What is it?

A Stereo?

Marantz 2226b Sterephonic Receiver

A Receiver?

An Amp?

Hafler DH-200 Amplifier

An Integrated Amplifier?

Onkyo A-7 Integrated Amp

A Tuner?

A Stereo Receiver?

Akai Stereo Receiver


A Stereo Tuner Amplifier?

Kenwood Stereo Amplifier Solid State  Sansui Stereo Tuner Amplifier   Realistic Stereo SA-1000A Amplifier


Is there a difference? Is it all the same? Yes. Honestly the terms are all used interchangeably quite often, but they truly aren’t interchangeable. Here is a basic rundown.


Stereo – Stereo is really just a term that means you are hearing from two channels instead of one. Mono vs Stereo. Stereo is commonly used to mean any device that amplifies sound waves though. This probably comes from people saying “I like you Stereo system.” What this means is that you like a two channel audio system, but it now has come to mean that you like any audio system, whether one channel, two channel, surround sound, thx, 5.1, 7.1 or any other blend. Stereophonic is what Stereo is short for, just like mono is short for monophonic.

Amplifier – An Amplifier is simply a device that amplifies an audio signal. An amp or amplifier would not have any equalizer, volume, bass, treble, or other controls. An amplifier also has a set input and output, with no options to change between Phono, Aux, CD, Tape, Tuner or other inputs. If you plugged in your Turntable to an amplifier it would be very quiet most likely, and if you plugged in a CD player it would probably be blaringly loud since there is no volume control just amplification.

Integrated Amplifier – An integrated amplifier is an amp (see above) that also has the controls for input devices, along with typically equalizer controls and a volume control. This is one of the most common types of audio devices in our systems. You can plug in multiple devices to this, switch between them, adjust the sound output, use loudness controls, and mono vs stereo choices, etc.

Receiver – A receiver is technically something that receives something. You can be a wide-receiver (as in football), or a Stereo Receiver (you receive two channels of audio input) or a Radio Receiver (you receive the radio waves of AM and/or FM band). The term Receiver though is one of the most common used terms in audio equipment. People call amps receivers, integrated amps receivers, tuners receivers, pre-amps receivers, and more.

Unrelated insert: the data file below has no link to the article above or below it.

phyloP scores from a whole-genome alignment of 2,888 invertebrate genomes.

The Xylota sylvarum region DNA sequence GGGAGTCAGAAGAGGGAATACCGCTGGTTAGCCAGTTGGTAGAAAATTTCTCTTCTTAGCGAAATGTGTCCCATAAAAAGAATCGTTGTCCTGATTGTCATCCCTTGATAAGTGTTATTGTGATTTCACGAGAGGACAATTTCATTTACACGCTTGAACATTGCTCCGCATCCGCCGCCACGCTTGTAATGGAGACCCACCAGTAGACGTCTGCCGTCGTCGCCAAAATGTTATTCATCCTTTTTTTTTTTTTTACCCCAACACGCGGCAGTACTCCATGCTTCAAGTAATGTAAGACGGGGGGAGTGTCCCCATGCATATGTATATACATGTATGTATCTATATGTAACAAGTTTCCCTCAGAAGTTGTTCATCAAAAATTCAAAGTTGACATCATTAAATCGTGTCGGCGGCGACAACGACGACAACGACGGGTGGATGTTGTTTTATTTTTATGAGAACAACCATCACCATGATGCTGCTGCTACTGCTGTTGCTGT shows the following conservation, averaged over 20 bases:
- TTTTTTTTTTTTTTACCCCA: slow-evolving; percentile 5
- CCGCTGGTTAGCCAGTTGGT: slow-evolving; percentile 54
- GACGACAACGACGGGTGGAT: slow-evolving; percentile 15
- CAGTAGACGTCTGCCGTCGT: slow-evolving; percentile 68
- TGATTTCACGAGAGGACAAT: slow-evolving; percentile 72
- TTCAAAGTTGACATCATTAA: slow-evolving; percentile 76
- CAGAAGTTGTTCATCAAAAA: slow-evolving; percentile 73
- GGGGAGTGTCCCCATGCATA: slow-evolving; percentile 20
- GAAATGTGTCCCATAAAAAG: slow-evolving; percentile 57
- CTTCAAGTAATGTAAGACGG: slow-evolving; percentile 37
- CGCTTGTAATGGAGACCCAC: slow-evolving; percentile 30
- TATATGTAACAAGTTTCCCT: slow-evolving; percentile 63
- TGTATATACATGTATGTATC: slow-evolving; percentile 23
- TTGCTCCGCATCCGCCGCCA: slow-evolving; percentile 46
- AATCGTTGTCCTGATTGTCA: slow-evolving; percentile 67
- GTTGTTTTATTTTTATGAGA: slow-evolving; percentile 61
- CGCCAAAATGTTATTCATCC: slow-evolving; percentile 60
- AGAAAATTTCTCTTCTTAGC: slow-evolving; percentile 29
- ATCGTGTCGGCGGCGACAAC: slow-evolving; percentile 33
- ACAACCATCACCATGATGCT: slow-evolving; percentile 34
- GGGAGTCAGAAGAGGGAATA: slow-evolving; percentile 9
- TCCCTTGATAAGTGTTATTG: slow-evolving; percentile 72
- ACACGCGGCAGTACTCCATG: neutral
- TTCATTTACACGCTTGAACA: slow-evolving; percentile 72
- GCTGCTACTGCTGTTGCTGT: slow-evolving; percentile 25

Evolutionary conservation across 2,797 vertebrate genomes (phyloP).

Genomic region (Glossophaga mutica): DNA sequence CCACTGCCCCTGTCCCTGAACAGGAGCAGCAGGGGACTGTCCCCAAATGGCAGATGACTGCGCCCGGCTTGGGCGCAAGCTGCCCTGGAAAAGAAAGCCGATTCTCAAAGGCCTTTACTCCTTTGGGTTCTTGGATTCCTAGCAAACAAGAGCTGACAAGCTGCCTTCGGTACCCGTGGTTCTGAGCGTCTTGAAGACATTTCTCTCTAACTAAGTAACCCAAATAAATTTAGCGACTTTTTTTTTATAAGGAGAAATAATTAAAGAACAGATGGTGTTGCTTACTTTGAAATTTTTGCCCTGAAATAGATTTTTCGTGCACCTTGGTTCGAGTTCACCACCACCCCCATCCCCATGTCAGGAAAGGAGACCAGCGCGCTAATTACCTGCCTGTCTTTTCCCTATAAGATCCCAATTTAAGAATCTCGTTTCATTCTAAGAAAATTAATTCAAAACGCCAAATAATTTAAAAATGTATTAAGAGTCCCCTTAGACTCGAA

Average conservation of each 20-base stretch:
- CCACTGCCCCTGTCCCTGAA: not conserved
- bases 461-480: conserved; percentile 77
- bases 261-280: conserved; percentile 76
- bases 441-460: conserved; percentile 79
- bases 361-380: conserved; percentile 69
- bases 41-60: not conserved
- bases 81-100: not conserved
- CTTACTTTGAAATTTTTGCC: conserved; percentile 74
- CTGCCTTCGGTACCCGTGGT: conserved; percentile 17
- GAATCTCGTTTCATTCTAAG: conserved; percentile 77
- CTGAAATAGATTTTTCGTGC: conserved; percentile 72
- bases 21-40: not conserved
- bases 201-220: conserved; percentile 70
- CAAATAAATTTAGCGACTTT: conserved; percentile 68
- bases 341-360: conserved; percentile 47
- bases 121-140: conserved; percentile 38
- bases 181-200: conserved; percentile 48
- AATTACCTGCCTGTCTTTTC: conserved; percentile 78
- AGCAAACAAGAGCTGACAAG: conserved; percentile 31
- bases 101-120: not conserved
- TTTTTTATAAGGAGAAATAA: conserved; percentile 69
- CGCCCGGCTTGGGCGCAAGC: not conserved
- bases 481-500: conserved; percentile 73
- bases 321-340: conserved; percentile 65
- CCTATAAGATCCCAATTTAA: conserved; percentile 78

Tuner- A tuner is one of the simplest to remember terms, it means a radio tuner. I don’t think I’ve ever heard anyone refer to an amplifier as a tuner. A tuner will only recieve radio signals and then output them via (typically) RCA jacks which you would connect to your integrated amplifier. Often an integrated amplifier will have a tuner built in, this is what often is called a receiver, or even a tuner integrated amplifier.

Pre-Amplifier – A pre-amp is the device you would plug into your amplifier that controls it. This will tell it the volume of amplification to apply, it also will switch between the signal inputs you have running into the pre-amp. A pre-amp has also come to describe a device that preamplifies your turntable for going into a standard AUX (auxiliary input). A turntable will only output sound at a very very low volume and decibals. This needs amplification before the main amplication. Older receivers, integrated amps, stereos, etc. usually have a PHONO input which is meant for your record player (AKA phonograph). Newer devices often lack a PHONO input so you need a phono preamp that can then allow you to run the turntable into your Aux/CD/TAPE input.

Phonograph – Same as Record Player or Turntable. Rarely used, yet for some reason most integrated amplifiers list PHONO as the input type for your record player.

Turntable – A device that spins a platter around, typically via a direct motor or belt attached to a motor, that has a tonearm and cartridge that translate grooves in a record (vinyl) into soundwaves.

Record Player – See Turntable or Phonograph


Any other terms you are confused about? Just ask, or swing by our Seattle store and we will be more than glad to help you out!

Leave a Reply